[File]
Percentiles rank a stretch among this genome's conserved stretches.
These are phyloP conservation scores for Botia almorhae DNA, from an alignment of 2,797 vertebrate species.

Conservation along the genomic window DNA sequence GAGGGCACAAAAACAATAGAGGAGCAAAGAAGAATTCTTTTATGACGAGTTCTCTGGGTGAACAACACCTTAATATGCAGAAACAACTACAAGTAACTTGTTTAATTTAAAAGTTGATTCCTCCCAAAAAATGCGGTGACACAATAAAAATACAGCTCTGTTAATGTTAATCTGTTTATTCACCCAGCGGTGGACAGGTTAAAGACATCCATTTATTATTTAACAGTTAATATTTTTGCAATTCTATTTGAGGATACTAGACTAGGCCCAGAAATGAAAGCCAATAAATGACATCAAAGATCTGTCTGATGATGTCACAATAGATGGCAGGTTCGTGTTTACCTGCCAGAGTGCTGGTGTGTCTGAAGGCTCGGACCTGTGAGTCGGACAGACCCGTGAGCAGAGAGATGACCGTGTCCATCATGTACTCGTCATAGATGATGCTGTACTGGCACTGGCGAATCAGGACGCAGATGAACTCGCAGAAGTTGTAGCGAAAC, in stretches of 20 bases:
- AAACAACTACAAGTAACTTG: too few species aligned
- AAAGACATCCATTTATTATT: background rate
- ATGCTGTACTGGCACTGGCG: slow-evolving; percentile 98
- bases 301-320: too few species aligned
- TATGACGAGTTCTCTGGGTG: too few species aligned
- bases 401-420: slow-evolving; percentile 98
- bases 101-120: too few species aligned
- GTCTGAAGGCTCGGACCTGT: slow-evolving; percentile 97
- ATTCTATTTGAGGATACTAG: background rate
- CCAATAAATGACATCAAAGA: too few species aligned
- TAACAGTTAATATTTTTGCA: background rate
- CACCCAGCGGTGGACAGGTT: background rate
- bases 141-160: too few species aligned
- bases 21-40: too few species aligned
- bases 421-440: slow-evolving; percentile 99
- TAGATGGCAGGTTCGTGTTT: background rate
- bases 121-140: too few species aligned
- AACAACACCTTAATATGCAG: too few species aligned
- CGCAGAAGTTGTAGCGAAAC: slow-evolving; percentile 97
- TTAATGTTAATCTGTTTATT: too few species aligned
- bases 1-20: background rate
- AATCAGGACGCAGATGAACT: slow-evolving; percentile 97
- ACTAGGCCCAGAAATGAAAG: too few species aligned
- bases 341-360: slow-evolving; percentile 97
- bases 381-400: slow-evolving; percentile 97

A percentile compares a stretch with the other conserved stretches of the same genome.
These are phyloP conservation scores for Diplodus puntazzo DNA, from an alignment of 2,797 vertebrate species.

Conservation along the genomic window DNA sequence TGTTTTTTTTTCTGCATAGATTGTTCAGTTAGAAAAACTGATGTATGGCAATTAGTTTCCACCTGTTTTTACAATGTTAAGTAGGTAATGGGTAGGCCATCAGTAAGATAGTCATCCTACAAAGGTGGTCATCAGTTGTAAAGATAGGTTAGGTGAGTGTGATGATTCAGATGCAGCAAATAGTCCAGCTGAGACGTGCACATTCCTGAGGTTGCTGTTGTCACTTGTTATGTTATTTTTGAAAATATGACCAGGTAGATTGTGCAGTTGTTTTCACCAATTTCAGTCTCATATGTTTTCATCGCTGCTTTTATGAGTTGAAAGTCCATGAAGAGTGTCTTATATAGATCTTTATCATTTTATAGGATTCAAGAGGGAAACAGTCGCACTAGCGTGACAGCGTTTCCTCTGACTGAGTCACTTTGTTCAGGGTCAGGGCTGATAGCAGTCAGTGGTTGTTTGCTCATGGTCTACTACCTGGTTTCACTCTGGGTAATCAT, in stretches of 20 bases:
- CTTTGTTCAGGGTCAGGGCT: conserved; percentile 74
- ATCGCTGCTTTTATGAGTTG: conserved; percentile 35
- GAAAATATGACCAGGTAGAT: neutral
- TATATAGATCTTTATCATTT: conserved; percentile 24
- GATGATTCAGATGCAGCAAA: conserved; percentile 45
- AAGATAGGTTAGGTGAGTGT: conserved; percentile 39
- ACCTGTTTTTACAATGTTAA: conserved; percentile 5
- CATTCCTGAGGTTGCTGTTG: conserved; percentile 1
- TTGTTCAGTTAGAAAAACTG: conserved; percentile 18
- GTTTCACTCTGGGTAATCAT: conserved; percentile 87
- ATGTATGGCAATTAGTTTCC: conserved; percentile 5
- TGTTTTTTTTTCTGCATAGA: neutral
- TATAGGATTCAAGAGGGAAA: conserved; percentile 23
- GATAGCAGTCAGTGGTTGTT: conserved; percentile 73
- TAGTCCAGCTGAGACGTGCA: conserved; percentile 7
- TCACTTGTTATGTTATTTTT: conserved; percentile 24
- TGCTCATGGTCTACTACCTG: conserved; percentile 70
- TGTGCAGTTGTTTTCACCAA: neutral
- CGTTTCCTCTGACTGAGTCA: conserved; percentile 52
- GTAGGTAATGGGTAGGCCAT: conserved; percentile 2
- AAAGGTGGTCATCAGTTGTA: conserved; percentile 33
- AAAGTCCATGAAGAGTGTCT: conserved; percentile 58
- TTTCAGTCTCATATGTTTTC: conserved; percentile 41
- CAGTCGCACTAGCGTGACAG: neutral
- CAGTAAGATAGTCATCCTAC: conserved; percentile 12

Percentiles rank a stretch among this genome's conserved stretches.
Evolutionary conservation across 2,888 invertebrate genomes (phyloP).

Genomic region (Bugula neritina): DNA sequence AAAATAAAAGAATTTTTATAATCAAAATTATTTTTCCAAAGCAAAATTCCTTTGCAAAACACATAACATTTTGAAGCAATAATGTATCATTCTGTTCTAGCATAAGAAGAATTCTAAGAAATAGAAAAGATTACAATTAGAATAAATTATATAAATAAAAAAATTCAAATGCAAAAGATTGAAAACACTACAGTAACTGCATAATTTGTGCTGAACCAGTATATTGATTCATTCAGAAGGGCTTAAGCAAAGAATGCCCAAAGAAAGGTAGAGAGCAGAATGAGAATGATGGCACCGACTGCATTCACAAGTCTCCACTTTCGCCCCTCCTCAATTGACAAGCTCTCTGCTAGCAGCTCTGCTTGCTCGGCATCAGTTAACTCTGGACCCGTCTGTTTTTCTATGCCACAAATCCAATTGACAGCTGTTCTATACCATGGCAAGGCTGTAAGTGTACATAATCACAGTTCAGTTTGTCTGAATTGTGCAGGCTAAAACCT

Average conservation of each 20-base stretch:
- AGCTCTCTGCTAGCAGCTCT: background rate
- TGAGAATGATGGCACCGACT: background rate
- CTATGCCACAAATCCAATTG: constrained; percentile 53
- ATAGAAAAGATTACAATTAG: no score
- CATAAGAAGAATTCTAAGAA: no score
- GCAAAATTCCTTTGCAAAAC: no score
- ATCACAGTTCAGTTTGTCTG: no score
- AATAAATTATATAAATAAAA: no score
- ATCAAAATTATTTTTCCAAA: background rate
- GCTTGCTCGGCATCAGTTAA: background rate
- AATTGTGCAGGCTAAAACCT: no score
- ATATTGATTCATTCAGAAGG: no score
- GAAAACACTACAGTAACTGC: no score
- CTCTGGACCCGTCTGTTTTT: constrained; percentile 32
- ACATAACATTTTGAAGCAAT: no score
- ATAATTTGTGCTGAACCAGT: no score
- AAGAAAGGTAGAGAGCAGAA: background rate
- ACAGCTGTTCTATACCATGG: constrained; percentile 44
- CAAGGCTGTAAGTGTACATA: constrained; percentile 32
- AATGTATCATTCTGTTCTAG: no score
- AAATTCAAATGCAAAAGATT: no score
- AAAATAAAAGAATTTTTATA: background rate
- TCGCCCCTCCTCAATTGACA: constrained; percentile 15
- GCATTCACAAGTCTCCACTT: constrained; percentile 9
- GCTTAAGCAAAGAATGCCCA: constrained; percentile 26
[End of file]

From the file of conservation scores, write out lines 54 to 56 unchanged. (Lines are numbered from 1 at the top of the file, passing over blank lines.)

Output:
- TTTCAGTCTCATATGTTTTC: conserved; percentile 41
- CAGTCGCACTAGCGTGACAG: neutral
- CAGTAAGATAGTCATCCTAC: conserved; percentile 12